The Right to Survive
The period of pre-trial detention was counted as part of the six-year sentence, so I was released from Lingyuan Labor Camp on 18 June 1995, and was delivered directly to my parents' home in Liaoyuan. A special police force was assigned to watch over me 24 hours per day. A searchlight illuminated our house at night. Our home was searched several times, without reason or search warrant. Sometimes our telephone went dead in the middle of a conversation. The Post and Telecommunication Office, which provides all telephone services, told us that they were instructed by the police not to do any repair work on our telephone. The Post Office refused to mail my letters.
Police harassment went beyond my immediate family. Two of my cousins were snatched into a police car, immediately after they visited us, and rushed to the police station, where they were stripped and detained for five hours. Friends whom I visited were taken to the police station and reprimanded for having me in their home. Even a taxi driver had to surrender his license after giving me a ride.
Of course, there were rules I had to obey. I had to report weekly to the police about my thoughts. I had to live in my parents' house. I was not allowed to be employed in any public or private work unit. To make a living, I tried to obtain a license for opening a small bookstore. After four months of resubmitting my application, each time with additional required information, my request was denied.
The police of Liaoyuan took away my basic human right to survive. I was told to take my complaints to the Ministry of Public Safety. To my surprise, I got out of Liaoyuan on about 9 April without being noticed. In Beijing, I was able to see some of my friends. After I submitted my complaints to the Ministry of Public Safety on about 20 April, I noticed that I was being followed. I narrowly escaped the police. It was apparent that I could no longer stay in Beijing or any other place in China.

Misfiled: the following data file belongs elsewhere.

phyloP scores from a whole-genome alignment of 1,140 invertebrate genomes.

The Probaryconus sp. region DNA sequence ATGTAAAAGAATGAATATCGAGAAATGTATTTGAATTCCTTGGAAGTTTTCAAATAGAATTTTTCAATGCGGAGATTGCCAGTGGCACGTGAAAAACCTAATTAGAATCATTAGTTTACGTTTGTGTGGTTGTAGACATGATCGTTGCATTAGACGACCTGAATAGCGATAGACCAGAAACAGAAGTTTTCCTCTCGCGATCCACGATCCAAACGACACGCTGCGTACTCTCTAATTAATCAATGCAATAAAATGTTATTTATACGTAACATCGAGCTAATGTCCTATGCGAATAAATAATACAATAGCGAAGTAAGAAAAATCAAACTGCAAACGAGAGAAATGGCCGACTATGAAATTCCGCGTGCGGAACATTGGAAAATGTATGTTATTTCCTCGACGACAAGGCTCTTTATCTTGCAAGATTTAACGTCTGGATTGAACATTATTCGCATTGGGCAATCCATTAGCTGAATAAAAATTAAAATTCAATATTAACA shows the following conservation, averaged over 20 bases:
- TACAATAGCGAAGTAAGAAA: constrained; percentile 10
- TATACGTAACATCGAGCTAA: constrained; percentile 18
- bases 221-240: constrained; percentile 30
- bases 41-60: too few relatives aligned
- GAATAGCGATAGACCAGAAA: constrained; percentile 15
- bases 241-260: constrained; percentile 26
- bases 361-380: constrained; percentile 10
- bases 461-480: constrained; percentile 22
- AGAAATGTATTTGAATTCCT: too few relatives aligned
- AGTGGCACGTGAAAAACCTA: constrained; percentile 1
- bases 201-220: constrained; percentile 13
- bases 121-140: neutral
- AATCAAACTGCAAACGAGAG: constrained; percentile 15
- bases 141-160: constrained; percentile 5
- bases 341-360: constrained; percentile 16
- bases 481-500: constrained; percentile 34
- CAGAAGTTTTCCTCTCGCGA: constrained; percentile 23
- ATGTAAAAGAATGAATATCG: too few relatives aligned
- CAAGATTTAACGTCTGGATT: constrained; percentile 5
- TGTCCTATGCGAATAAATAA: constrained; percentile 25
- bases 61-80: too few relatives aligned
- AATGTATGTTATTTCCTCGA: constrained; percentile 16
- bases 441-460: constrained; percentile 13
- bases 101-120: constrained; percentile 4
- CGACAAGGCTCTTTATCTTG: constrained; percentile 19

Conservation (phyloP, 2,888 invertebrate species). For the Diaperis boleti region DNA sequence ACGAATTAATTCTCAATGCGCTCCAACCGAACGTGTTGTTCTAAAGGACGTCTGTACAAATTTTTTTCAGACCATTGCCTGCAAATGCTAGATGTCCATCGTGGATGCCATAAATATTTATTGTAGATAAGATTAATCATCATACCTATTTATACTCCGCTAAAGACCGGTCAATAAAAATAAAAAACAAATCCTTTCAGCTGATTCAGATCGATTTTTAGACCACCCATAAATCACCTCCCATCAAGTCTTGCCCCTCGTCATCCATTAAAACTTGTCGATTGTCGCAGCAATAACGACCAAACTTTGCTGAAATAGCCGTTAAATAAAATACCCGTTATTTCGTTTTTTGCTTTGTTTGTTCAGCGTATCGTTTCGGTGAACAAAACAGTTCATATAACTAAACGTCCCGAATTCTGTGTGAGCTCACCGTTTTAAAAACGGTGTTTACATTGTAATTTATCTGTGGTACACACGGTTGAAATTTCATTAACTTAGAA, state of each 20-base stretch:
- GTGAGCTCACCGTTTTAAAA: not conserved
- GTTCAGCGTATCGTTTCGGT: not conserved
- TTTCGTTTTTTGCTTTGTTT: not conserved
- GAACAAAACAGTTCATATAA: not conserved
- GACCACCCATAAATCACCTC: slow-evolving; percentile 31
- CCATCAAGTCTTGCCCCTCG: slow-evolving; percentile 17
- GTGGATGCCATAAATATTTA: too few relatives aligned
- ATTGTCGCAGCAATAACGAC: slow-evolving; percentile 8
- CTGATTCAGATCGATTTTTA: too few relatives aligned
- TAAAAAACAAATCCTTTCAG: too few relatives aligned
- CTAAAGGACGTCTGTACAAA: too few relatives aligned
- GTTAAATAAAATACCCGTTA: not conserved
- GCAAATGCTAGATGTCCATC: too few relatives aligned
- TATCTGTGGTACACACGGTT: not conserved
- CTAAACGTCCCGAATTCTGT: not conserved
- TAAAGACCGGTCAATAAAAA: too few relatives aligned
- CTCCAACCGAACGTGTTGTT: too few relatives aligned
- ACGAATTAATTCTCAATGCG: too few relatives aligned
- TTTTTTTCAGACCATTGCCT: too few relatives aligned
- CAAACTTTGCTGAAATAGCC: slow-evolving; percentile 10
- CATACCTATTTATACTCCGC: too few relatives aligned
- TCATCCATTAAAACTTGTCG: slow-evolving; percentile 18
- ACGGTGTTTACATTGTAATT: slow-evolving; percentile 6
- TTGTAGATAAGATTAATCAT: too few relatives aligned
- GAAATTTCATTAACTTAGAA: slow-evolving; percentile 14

Physics and Dissent
I have read biographies of great scientists like Einstein, Galileo, and Madame Curie. I found their search for truth inspiring, their personal integrity admirable, and their scientific accomplishments beautiful. I believe that their spirit is rooted in their discipline as physicists. When I was an undergraduate at the University of Science and Technology, I took the courses taught by Prof. Fang Li-zhi and was fascinated by the subjects and his teaching. He taught us how to question things. He was the most popular teacher in physics. Later, we called him "Sakharov of China."
There was a disproportionate number of physicists among the dissidents. As I mentioned earlier, almost all the student movements in Beijing were started by physics students. Six of the 21 most-wanted student leaders are physicists. This phenomenon can be explained. Under Communist rule, education has been controlled by Marxist, Leninist and Maoist doctrines, especially in the social sciences. Even mathematics had to be learned according to Marx's notes.
Among all the disciplines, physics is least controllable by Communist ideology. People with an inquiring mind naturally take up physics as their major in the universities. Human creativity in the search for truth requires freedom.
CIFS and APS
It was on National Day, 1 October 1992, when my younger sister told me that there was a letter from the United States on my behalf. In 1993, she told me there was a petition signed by American physicists for my release and a letter inviting me to the United States. In the same year, I was told that my teacher, Prof. Li Shuxian spoke at the World Conference on Human Rights in Vienna and mentioned my case by name.
For awhile, I thought all that would lead to an early release. It didn't happen. However, I was treated much better after all the publicity. They stopped beating me. The police have some respect for scientists, and because so many scientists spoke out, they took this very seriously. Even the Chief Warden of No. 2 Labor Camp became afraid of me.
I am forever grateful to the efforts of CIFS, other human rights organizations, and caring individuals. Their letters and petitions gave me courage to survive and reduced police brutality to make my prison life more bearable.